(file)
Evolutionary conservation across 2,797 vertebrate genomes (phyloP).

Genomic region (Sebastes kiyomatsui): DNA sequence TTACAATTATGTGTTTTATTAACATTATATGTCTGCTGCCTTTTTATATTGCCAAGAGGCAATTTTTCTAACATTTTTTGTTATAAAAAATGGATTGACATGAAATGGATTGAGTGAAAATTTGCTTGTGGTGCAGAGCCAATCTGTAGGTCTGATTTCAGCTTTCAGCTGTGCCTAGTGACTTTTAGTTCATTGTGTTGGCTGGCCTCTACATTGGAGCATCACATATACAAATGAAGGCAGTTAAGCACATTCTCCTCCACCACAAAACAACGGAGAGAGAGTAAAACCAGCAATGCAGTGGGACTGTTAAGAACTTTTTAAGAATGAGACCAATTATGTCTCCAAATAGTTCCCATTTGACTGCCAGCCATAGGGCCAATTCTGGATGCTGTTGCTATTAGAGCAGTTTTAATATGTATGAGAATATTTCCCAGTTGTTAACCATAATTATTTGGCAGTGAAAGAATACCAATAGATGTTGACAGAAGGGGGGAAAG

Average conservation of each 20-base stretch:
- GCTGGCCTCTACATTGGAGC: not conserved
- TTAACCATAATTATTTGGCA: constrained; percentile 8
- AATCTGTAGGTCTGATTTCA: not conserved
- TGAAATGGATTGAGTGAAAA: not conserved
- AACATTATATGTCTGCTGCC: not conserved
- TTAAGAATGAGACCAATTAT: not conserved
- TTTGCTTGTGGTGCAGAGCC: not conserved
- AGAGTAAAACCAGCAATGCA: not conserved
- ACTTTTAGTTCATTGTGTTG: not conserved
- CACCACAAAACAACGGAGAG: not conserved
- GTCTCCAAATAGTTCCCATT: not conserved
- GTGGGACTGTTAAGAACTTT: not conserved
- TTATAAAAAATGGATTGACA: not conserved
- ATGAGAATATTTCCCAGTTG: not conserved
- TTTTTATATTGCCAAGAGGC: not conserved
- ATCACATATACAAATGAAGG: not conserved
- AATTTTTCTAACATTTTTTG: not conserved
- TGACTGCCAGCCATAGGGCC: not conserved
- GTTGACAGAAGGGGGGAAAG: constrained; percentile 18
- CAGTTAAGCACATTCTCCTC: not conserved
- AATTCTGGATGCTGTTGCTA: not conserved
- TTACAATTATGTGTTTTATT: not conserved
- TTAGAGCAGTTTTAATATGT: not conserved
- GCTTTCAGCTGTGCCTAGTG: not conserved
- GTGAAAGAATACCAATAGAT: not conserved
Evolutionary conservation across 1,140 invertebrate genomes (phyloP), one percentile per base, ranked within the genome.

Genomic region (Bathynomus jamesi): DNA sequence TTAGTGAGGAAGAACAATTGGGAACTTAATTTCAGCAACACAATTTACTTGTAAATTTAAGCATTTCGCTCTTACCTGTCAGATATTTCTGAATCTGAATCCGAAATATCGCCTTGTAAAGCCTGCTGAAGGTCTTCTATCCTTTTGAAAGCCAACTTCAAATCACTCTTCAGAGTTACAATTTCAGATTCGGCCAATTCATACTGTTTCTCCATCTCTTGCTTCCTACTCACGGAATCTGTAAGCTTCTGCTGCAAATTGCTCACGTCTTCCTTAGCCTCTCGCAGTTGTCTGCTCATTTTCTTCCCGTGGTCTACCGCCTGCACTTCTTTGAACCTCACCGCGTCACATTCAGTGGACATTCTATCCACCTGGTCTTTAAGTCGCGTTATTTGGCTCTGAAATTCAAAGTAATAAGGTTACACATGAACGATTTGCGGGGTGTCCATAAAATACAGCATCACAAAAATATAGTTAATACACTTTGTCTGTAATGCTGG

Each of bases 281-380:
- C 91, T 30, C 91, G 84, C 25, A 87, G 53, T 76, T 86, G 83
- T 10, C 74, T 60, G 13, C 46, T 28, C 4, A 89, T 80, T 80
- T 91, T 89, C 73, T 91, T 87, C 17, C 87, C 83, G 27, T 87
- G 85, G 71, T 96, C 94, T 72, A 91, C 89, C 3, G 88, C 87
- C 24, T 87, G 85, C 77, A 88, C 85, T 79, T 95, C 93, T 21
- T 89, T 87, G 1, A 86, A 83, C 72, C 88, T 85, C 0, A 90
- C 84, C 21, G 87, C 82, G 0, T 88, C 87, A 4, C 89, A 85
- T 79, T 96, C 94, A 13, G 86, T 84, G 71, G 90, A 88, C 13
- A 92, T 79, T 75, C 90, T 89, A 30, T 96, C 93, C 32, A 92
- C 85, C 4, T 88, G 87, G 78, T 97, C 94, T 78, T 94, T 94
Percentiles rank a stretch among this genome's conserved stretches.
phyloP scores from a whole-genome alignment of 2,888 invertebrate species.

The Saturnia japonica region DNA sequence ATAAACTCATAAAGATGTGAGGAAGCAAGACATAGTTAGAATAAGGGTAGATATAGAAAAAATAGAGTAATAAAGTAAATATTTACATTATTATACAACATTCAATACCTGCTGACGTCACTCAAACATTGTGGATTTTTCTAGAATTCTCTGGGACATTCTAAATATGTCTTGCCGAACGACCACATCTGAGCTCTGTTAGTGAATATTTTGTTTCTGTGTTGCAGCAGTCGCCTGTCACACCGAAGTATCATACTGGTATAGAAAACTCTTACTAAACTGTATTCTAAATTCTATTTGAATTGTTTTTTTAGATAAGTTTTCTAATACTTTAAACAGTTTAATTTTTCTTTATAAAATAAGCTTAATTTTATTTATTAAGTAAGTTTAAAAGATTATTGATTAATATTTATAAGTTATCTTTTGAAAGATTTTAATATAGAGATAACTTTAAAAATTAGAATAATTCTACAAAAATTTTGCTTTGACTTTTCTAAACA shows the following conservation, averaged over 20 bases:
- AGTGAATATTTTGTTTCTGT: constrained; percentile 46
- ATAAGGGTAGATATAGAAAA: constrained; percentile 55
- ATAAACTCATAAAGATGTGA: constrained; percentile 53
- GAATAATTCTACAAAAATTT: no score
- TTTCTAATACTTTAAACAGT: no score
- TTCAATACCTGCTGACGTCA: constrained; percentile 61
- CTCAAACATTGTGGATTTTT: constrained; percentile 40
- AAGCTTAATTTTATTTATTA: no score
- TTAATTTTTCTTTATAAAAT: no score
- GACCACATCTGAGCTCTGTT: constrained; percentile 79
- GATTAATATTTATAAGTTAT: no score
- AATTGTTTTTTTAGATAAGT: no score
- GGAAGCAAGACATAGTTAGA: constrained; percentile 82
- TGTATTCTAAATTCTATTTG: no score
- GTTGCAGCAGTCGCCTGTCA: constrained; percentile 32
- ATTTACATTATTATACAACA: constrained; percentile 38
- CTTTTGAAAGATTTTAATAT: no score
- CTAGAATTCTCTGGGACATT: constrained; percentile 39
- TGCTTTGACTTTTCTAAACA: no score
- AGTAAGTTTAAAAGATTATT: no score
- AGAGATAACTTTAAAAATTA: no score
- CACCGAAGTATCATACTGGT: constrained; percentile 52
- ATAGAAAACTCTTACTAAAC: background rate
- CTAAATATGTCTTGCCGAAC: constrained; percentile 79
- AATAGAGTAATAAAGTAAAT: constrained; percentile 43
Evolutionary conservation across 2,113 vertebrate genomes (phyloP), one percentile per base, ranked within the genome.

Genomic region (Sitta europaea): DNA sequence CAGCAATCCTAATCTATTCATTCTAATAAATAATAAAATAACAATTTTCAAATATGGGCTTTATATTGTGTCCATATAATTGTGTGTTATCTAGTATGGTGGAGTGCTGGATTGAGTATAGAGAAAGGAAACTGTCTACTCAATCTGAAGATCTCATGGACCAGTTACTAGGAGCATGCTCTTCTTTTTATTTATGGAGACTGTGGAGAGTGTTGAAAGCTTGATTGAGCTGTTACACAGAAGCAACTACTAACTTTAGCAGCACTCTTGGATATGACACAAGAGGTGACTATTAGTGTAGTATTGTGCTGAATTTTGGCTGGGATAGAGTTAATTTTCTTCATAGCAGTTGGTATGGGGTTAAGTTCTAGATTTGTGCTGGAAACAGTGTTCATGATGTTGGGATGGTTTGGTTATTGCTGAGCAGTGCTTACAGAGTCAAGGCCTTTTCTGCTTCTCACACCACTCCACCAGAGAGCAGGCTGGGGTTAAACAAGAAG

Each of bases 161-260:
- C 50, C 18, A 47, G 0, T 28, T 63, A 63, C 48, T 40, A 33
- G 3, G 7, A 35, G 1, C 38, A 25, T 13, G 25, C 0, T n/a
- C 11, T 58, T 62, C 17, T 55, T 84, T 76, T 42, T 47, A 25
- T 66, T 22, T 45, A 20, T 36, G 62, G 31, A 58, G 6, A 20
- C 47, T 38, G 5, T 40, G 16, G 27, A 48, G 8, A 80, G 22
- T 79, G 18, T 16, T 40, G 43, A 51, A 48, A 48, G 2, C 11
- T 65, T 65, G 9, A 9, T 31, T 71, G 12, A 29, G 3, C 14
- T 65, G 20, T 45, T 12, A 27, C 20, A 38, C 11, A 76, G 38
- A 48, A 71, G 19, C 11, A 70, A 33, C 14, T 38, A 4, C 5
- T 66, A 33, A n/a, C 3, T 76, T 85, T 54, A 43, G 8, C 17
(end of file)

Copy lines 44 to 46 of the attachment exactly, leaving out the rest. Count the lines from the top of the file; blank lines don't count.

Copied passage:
The Saturnia japonica region DNA sequence ATAAACTCATAAAGATGTGAGGAAGCAAGACATAGTTAGAATAAGGGTAGATATAGAAAAAATAGAGTAATAAAGTAAATATTTACATTATTATACAACATTCAATACCTGCTGACGTCACTCAAACATTGTGGATTTTTCTAGAATTCTCTGGGACATTCTAAATATGTCTTGCCGAACGACCACATCTGAGCTCTGTTAGTGAATATTTTGTTTCTGTGTTGCAGCAGTCGCCTGTCACACCGAAGTATCATACTGGTATAGAAAACTCTTACTAAACTGTATTCTAAATTCTATTTGAATTGTTTTTTTAGATAAGTTTTCTAATACTTTAAACAGTTTAATTTTTCTTTATAAAATAAGCTTAATTTTATTTATTAAGTAAGTTTAAAAGATTATTGATTAATATTTATAAGTTATCTTTTGAAAGATTTTAATATAGAGATAACTTTAAAAATTAGAATAATTCTACAAAAATTTTGCTTTGACTTTTCTAAACA shows the following conservation, averaged over 20 bases:
- AGTGAATATTTTGTTTCTGT: constrained; percentile 46
- ATAAGGGTAGATATAGAAAA: constrained; percentile 55